This watercolor by JMW Turner, “Blue Rigi” was sold at a Christie’s auction in June, 2006 for £5.8 million. Here is an article from the Guardian, discussing the sale at auction, which set a record for the highest price ever paid for a British watercolor. The buyer’s identity is, of course, a complete mystery. The work has been deemed of Waverley quality, and thus export of the work has been temporarily delayed to allow British institutions to raise enough funds to keep the work. The arts minister, David Lammy placed a temporary restriction on the work until July 22, but that delay has been extended until March 20. That may not be the final date though, dates have been extended in the past to allow for money to be raised. The arts minister should be very wary of extending the date too long though, as the private purchaser may decide to challenge the legality of the whole scheme as a violation of human rights. The law authorizing the ban was actually an emergency provision passed in 1939 on the eve of the Second World War, and was later adapted to allow UK institutions a chance to raise funds to buy the work. One consequence of this rather haphazard system is the reliance upon the ability of the interested parties to raise enough funds. That becomes increasingly difficult as the price for art increases. Also, if the seller of the work chooses, she can simply decide not to sell the work.
The only example I’m aware of the Waverley Criteria temporary export prohibition being challenged was in 1994 when the Getty tried to challenge repeated extensions to the ban on the export of the Three Graces which is currently jointly owned by the Tate and the National Gallery of Scotland.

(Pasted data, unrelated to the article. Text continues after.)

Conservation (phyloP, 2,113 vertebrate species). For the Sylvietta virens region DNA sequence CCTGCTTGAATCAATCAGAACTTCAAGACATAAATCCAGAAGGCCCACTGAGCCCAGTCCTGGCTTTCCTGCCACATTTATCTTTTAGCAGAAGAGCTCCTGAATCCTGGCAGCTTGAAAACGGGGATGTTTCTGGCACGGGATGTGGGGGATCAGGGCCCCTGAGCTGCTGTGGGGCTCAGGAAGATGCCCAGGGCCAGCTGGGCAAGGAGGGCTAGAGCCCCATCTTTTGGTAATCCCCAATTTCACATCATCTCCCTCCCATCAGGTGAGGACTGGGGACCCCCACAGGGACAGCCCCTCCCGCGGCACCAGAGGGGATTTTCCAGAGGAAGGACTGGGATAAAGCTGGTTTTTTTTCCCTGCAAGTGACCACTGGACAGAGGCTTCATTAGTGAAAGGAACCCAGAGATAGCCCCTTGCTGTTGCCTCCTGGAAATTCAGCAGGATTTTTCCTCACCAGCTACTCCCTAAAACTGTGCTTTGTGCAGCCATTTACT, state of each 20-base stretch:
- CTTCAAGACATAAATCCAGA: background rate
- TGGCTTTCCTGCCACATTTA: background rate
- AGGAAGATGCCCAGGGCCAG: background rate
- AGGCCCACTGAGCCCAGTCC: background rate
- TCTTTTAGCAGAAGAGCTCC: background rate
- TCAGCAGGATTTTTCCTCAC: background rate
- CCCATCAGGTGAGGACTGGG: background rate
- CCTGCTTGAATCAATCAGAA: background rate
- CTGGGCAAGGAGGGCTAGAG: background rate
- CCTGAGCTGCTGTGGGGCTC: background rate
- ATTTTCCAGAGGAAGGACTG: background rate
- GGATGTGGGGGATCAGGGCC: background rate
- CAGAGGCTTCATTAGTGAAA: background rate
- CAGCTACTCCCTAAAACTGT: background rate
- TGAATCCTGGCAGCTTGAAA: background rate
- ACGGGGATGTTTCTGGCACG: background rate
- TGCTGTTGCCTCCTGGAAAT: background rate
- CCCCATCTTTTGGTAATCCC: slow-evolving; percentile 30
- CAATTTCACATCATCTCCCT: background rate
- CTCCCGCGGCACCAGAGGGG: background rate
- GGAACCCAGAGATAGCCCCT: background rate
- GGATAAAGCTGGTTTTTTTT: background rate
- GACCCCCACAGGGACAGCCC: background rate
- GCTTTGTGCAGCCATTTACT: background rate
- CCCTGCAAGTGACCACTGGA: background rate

This also draws strong parallels to the recent successful efforts to prevent the Gross Clinic from leaving Philadelphia. At least that work was publicly displayed. This Turner is privately owned, and not displayed to the public. How has the cultural heritage of the UK been damaged if a seldom-shown work is sold to a different individual in another country? I think that “saving” this work is a bit of a misnomer, especially considering two slightly different Rigi’s exist, one displayed in Australia, and another in the US National Gallery. If nothing else, the campaign to purchase this work is really ingenious. One wonders why it took so long, but in the last few days the Art Fund has just initiated a really creative fund-raising project. One can choose to “buy a brushstroke” for as little as five pounds, and the website gradually shows how much of the work has been “saved”. I suppose the market will decide. If you think the cultural patrimony of the UK will be forever tarnished by allowing the work to be owned by a mysterious foreign individual, you can donate to the effort. So far, £25,214 has been raised. Hopefully the seller will not choose to keep the painting if the funds are raised.